Steve Coleman’s Rebuttal
I would like to thank the current JazzTimes editor for allowing my voice to be heard. This is being addressed two years after Weiner’s 2021 … Read More “Steve Coleman’s Rebuttal”
7. Stanley Turrentine: Up at “Minton’s” (Blue Note, 1961)
Turrentine’s name is synonymous with a certain kind of music—really the conduit between hard bop and soul jazz. (In fairness, he did cross over into soul jazz during the ’70s, but that’s not his best-known work.) This double live recording is a solid example. Turrentine’s tenor sound has the consistency of earthenware: thick and gritty. It serves him well both up-tempo (“Stanley’s Time”) and down (“Later at Minton’s”). The rhythm section (pianist Horace Parlan, bassist George Tucker, drummer Al Harewood) grooves like mad; any soloist would want the guys who shift between clave and swing on “Love for Sale” with them on a desert island. The secret weapon of Up at “Minton’s,” though, is guitarist Grant Green, whose stinging guitar lines on “Broadway” and “Come Rain or Come Shine” seem to have been marinating in the blues for the sake of this one night’s gig.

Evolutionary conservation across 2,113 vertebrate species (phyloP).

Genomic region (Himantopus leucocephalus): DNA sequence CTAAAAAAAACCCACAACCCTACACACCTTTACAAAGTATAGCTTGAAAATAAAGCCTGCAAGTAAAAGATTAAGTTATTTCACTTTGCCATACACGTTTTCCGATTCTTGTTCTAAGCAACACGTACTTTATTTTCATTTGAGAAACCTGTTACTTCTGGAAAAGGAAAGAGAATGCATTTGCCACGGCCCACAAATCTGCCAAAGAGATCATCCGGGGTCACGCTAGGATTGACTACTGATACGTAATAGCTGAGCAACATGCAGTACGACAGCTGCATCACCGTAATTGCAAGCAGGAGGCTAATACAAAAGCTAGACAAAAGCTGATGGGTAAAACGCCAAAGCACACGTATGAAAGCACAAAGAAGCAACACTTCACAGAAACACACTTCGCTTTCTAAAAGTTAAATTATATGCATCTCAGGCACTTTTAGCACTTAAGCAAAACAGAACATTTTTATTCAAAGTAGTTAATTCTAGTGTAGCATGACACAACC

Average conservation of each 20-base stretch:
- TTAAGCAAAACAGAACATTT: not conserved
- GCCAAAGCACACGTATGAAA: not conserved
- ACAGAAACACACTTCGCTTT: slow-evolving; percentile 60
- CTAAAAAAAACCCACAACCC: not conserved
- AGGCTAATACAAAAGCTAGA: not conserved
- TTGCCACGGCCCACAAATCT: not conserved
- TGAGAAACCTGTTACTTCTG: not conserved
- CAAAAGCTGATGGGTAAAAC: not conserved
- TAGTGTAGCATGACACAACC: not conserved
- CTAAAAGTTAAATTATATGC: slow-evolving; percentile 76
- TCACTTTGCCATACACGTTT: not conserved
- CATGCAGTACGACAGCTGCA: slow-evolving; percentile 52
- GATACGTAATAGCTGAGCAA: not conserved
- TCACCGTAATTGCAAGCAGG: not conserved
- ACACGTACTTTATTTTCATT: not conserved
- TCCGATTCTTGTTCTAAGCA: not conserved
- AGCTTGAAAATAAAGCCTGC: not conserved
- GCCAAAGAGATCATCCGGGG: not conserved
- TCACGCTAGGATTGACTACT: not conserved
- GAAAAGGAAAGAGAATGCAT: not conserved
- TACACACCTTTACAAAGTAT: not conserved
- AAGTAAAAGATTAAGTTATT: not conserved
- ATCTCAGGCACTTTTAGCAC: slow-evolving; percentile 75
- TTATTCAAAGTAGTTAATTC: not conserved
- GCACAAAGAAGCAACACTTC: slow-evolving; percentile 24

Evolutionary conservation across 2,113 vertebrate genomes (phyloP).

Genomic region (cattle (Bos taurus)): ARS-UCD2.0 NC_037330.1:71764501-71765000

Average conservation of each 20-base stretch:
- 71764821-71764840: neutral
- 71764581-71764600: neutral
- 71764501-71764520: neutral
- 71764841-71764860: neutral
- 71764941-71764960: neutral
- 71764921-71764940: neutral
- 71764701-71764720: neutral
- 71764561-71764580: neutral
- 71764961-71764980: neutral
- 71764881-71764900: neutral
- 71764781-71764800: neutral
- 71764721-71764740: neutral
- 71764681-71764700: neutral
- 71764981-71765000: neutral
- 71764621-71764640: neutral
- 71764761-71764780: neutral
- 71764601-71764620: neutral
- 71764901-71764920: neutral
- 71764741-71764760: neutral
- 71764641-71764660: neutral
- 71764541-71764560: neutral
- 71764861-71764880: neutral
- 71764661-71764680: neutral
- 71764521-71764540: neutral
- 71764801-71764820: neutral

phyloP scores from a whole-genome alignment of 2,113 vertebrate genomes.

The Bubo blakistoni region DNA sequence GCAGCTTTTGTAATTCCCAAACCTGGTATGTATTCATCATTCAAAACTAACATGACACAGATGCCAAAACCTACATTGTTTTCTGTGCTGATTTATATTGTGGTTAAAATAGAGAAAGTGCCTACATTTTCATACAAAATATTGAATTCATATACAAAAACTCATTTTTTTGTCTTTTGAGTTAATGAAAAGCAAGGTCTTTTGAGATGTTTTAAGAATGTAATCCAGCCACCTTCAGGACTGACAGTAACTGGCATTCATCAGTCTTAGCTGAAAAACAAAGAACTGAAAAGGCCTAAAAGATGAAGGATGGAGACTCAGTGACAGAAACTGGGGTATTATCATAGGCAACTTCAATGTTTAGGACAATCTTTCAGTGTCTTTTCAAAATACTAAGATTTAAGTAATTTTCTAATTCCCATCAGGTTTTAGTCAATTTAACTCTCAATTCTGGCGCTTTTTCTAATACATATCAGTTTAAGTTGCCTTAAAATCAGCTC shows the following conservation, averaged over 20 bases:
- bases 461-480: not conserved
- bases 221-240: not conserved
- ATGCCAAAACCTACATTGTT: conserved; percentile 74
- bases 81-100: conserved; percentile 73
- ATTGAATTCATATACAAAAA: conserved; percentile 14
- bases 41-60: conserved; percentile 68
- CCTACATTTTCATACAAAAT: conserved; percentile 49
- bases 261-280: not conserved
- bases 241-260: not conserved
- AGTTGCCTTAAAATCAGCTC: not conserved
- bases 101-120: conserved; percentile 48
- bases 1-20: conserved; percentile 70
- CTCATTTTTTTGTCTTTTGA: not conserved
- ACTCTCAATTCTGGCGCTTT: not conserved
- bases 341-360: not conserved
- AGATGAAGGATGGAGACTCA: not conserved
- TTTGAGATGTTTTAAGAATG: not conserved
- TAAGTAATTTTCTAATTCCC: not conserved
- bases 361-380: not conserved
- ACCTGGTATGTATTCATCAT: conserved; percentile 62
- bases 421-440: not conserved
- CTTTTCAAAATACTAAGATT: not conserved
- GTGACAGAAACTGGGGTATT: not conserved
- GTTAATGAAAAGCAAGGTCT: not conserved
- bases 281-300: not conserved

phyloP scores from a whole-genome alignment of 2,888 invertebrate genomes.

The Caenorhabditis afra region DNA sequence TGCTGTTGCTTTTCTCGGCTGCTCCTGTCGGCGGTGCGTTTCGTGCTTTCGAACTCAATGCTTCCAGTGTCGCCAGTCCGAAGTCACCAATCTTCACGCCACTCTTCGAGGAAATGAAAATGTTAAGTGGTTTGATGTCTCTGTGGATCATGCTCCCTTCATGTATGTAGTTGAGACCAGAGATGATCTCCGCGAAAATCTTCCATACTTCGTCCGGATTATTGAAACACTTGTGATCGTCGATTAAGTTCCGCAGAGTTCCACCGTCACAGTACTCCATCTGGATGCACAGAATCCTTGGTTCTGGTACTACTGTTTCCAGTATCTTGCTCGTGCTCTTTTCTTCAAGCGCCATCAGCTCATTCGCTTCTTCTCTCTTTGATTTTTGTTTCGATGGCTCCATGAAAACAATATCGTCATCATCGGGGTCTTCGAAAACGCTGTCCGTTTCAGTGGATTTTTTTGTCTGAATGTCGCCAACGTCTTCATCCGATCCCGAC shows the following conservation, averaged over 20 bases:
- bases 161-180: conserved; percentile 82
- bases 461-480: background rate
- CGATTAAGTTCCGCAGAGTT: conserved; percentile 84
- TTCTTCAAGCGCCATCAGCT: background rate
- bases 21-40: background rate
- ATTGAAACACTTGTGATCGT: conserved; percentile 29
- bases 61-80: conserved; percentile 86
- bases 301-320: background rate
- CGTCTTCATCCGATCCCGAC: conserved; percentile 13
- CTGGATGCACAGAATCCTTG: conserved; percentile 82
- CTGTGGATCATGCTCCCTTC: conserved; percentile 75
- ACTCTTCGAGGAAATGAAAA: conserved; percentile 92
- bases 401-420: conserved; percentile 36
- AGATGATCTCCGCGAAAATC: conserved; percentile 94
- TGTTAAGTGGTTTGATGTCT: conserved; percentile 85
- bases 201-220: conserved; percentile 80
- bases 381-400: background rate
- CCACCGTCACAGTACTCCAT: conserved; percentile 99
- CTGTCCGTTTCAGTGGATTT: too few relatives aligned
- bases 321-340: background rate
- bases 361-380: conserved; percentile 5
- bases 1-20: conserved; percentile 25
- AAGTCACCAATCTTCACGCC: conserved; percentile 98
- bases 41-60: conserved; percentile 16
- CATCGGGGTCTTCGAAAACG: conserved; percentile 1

Find Up at “Minton’s” on Amazon and Apple Music.